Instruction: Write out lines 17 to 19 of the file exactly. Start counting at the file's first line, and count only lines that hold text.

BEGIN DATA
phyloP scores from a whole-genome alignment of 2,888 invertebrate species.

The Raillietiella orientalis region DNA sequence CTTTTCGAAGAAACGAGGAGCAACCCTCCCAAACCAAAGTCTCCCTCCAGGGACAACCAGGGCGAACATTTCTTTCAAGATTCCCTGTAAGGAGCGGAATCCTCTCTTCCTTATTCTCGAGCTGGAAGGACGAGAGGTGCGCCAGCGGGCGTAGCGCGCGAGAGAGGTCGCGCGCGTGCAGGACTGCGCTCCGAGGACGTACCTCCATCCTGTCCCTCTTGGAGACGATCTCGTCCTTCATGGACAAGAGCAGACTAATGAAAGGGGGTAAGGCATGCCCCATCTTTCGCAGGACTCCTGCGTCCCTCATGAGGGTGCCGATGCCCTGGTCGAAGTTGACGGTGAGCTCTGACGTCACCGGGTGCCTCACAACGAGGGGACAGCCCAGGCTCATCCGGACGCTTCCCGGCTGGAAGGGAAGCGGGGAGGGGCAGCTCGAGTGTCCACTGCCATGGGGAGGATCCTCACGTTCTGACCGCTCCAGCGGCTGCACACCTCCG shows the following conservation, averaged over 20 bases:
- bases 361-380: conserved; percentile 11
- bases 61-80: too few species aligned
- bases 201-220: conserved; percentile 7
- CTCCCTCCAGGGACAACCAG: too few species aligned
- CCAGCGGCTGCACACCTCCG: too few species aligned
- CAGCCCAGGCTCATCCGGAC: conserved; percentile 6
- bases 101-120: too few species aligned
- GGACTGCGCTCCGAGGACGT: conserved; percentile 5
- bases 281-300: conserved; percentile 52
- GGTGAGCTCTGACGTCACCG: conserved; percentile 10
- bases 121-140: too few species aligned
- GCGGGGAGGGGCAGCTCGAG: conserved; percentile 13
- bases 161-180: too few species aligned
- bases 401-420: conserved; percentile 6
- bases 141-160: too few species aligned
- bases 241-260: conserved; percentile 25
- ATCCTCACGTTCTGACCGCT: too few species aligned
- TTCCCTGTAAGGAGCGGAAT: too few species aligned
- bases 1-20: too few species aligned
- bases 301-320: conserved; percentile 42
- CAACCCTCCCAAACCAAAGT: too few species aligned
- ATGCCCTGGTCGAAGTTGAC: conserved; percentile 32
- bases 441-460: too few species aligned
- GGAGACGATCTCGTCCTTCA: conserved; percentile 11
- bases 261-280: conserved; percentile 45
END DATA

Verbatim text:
- bases 141-160: too few species aligned
- bases 241-260: conserved; percentile 25
- ATCCTCACGTTCTGACCGCT: too few species aligned